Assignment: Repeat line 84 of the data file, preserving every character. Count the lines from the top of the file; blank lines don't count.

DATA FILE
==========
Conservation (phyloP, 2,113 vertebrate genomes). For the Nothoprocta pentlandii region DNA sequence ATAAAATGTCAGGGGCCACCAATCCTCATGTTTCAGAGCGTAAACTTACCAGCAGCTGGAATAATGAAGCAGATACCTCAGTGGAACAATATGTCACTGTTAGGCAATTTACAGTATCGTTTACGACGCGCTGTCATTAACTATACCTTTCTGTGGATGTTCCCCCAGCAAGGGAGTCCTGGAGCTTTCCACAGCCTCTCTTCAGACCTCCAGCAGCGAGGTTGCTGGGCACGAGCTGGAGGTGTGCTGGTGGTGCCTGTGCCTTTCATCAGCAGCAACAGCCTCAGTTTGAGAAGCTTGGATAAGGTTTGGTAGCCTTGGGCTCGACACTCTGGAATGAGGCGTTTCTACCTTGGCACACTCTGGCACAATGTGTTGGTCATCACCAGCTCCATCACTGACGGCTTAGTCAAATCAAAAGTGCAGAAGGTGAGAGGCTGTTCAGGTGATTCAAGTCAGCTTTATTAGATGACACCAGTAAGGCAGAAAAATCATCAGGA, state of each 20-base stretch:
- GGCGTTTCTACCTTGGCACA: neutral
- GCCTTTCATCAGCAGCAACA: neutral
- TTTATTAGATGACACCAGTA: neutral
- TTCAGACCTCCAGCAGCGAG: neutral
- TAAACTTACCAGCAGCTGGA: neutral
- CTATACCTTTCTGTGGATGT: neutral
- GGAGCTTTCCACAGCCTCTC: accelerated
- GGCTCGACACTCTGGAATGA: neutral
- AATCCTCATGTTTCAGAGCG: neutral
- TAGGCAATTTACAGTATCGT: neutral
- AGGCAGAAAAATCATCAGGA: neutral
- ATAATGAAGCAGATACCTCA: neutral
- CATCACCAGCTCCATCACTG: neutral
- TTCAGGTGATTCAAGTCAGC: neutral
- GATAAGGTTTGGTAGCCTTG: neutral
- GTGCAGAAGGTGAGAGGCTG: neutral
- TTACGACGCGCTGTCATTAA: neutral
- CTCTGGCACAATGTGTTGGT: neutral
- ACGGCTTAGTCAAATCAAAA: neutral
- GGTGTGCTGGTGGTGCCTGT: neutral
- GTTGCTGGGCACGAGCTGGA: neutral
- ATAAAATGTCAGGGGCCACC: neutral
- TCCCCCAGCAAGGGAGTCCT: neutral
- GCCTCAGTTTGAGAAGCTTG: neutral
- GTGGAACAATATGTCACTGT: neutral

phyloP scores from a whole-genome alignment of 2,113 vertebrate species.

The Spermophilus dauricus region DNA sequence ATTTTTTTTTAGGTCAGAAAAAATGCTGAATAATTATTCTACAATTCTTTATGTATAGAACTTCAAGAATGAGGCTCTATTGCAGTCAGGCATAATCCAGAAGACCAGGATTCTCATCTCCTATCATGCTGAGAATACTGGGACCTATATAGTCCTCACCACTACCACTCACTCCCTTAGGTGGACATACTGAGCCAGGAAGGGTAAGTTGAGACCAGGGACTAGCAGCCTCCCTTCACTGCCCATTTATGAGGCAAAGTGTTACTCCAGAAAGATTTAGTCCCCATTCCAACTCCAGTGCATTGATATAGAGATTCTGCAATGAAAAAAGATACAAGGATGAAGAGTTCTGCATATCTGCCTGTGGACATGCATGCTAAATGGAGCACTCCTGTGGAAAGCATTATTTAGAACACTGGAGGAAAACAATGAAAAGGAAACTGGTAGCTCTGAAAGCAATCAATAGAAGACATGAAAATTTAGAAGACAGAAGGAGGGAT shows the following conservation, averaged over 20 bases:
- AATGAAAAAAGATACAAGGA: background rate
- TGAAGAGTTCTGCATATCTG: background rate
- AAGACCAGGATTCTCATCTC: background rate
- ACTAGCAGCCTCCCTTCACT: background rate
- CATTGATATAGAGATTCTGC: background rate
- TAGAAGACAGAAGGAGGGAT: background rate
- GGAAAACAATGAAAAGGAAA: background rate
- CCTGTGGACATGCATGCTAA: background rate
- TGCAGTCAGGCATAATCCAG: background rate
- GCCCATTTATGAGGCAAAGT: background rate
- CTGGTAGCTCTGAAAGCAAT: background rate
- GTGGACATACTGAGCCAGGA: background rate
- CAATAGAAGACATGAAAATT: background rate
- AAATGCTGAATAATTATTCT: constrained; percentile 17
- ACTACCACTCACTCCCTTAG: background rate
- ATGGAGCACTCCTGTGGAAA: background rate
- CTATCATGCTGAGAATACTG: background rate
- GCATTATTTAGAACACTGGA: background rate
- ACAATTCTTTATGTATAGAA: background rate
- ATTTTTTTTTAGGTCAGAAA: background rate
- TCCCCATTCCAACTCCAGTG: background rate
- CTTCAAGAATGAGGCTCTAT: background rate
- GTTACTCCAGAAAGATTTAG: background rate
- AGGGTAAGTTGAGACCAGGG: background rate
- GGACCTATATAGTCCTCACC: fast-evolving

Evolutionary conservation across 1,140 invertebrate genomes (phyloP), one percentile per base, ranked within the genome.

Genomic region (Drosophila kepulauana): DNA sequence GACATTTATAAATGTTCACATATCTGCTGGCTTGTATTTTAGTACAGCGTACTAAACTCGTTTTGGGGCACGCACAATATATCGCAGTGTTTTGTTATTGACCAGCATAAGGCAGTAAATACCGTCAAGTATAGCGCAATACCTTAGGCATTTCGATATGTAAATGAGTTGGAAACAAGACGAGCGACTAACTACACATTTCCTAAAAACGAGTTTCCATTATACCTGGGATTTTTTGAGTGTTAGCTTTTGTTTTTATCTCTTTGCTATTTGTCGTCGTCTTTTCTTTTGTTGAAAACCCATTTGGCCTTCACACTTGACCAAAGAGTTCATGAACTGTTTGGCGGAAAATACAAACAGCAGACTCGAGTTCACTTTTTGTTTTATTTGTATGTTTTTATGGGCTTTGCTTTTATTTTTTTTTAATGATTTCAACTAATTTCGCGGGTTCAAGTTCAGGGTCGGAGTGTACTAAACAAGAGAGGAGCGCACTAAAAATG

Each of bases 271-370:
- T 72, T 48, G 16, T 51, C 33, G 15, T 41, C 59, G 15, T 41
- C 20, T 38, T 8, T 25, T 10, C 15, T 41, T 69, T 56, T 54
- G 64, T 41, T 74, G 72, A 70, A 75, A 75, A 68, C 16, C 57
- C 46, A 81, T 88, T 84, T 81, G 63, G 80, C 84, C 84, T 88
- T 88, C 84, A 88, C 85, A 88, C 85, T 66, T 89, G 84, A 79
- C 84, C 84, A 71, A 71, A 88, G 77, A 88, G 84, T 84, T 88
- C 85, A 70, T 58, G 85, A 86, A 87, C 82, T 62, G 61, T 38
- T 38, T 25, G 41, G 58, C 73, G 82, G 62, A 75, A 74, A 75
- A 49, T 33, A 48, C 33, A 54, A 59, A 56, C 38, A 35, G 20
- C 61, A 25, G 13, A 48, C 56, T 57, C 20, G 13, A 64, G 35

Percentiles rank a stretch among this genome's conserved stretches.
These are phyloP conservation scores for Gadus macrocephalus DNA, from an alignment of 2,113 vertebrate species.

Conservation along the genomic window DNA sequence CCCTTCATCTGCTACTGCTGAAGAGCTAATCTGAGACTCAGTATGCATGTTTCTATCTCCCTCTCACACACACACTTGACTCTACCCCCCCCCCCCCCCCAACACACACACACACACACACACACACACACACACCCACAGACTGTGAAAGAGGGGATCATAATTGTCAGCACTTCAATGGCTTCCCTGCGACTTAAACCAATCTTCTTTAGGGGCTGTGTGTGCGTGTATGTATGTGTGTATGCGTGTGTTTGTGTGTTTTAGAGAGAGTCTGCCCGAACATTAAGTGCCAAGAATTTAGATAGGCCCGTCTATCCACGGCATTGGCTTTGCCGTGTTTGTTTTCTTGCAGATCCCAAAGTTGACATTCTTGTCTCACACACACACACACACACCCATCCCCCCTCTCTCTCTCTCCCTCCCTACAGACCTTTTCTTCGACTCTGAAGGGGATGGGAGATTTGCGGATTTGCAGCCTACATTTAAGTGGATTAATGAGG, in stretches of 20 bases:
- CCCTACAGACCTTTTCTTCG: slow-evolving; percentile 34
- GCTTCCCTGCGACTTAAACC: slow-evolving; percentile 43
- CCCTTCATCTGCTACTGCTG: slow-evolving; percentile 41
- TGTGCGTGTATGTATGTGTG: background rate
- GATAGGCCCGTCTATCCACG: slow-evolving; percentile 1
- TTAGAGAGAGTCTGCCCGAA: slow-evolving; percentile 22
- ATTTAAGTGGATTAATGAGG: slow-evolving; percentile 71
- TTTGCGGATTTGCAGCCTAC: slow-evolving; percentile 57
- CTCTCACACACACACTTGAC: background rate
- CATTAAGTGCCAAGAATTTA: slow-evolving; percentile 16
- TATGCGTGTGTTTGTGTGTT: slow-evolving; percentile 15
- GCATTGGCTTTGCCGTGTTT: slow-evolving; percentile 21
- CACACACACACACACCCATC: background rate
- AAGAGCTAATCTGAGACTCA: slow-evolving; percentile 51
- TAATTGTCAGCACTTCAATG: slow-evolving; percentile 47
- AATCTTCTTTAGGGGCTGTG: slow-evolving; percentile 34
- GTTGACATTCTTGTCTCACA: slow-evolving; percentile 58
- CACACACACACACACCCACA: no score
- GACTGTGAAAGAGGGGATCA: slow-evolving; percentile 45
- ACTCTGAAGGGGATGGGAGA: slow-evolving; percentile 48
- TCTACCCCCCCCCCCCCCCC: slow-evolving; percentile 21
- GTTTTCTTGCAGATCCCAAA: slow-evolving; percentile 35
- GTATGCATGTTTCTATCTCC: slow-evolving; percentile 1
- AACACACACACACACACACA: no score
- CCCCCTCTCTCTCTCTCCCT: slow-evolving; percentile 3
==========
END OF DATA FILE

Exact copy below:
- TAATTGTCAGCACTTCAATG: slow-evolving; percentile 47